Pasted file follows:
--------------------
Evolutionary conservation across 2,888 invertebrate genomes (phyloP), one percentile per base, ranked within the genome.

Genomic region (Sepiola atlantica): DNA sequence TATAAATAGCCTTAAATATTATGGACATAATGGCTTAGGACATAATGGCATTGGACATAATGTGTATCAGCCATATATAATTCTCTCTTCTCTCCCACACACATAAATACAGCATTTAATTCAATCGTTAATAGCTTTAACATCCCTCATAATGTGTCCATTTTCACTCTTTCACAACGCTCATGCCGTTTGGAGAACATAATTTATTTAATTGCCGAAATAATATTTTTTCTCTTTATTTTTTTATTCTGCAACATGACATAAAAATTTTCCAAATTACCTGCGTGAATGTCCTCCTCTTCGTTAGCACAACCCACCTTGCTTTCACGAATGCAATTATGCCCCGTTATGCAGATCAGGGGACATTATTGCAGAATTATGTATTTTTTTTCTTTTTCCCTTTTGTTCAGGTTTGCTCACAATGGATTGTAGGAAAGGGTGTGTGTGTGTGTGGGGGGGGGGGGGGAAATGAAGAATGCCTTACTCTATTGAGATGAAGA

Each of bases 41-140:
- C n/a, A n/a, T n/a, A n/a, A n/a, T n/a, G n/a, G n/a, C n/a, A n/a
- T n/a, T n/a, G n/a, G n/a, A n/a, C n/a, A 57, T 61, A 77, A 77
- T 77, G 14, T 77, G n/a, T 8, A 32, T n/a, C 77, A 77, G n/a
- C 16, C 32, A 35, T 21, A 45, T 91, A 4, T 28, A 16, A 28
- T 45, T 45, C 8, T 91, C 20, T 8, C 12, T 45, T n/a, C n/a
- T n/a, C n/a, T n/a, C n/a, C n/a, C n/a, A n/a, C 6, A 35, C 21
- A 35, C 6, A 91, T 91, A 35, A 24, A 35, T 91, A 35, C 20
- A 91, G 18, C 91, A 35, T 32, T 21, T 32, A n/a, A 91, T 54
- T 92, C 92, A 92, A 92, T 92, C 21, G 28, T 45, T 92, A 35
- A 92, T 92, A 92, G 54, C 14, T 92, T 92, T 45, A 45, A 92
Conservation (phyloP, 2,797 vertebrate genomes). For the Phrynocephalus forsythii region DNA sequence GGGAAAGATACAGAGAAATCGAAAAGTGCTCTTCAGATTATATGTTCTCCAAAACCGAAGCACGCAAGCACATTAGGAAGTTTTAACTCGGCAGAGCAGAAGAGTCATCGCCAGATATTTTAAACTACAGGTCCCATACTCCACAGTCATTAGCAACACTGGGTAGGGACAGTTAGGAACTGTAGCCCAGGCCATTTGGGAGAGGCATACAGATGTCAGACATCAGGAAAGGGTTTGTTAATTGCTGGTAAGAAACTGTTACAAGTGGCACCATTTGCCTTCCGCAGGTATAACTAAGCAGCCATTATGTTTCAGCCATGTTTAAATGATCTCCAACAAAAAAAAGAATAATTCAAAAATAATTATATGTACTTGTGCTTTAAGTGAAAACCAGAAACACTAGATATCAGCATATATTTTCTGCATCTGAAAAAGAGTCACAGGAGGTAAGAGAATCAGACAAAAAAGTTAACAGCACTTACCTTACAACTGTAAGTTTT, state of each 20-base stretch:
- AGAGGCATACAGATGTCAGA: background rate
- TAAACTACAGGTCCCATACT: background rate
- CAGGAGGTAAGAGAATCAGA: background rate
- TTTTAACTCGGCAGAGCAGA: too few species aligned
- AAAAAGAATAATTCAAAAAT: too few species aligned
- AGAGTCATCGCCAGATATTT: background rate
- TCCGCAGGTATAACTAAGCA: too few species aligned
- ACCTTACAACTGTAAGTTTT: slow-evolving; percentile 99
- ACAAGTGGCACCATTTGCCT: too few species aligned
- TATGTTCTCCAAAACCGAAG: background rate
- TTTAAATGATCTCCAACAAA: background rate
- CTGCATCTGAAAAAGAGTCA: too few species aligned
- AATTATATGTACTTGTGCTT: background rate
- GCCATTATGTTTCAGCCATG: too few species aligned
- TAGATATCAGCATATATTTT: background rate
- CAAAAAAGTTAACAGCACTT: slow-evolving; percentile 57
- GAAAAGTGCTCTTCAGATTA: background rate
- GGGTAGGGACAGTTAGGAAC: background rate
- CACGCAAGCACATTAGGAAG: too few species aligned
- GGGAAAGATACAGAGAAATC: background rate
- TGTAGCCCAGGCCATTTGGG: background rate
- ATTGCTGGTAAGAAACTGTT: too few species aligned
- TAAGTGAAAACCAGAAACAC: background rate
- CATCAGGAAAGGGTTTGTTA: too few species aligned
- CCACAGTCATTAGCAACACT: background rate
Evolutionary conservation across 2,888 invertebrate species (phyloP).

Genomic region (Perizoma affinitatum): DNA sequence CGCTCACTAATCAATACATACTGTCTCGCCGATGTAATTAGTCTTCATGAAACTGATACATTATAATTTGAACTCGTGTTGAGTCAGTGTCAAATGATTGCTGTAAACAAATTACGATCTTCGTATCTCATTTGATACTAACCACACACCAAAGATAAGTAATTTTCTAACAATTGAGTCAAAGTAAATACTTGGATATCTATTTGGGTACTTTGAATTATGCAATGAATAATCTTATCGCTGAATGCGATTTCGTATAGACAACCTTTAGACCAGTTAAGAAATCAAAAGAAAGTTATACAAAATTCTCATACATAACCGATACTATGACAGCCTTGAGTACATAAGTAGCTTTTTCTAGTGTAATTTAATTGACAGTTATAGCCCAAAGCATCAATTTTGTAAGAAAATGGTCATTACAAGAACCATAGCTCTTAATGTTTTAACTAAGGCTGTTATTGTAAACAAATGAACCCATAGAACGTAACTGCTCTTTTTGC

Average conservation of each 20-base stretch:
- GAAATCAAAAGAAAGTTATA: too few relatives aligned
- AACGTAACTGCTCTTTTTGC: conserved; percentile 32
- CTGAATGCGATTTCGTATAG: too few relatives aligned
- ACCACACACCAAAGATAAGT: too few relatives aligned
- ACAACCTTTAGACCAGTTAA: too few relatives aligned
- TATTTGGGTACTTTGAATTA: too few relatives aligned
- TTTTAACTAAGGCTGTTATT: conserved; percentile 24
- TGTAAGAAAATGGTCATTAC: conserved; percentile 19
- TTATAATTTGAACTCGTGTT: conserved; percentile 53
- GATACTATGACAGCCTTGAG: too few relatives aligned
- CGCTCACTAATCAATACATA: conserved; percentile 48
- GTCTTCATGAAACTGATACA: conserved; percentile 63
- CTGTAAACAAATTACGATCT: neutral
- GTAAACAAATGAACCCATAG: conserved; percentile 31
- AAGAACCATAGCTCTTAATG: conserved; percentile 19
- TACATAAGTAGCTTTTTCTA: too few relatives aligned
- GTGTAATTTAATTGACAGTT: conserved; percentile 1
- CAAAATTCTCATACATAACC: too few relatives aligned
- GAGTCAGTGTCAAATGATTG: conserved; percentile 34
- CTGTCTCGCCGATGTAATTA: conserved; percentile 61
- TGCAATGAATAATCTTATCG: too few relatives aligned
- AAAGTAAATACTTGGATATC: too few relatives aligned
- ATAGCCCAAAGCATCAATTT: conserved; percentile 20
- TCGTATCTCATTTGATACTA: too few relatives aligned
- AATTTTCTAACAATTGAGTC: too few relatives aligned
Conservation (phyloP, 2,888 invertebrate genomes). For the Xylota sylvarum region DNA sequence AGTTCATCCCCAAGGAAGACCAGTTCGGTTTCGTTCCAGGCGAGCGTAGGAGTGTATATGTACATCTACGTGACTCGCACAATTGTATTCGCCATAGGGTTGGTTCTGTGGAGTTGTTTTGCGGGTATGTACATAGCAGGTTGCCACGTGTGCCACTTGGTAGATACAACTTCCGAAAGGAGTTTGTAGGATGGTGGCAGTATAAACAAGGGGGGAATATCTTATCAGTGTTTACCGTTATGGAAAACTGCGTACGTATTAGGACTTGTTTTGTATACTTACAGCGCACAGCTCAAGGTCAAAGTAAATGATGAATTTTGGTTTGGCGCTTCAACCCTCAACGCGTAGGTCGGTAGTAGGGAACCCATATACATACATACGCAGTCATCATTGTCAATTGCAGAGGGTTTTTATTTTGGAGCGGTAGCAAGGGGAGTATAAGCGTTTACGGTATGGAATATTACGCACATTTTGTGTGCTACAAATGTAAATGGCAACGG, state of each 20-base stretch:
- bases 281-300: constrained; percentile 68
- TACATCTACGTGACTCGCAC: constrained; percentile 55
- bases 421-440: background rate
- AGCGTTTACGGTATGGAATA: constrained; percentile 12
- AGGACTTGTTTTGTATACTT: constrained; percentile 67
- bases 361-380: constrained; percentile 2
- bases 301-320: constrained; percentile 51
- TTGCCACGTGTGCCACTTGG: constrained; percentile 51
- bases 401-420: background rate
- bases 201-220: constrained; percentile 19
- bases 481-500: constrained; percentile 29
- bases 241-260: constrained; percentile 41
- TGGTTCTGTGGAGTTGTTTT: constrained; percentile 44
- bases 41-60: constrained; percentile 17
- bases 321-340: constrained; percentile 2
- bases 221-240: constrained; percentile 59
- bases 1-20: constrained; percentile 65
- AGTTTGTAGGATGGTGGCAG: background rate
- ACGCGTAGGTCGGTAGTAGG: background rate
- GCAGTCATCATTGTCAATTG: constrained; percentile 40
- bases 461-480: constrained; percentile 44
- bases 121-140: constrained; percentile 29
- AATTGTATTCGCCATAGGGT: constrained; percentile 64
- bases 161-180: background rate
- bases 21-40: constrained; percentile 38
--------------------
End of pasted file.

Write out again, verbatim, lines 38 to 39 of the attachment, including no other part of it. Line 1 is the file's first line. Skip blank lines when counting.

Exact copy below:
- CATCAGGAAAGGGTTTGTTA: too few species aligned
- CCACAGTCATTAGCAACACT: background rate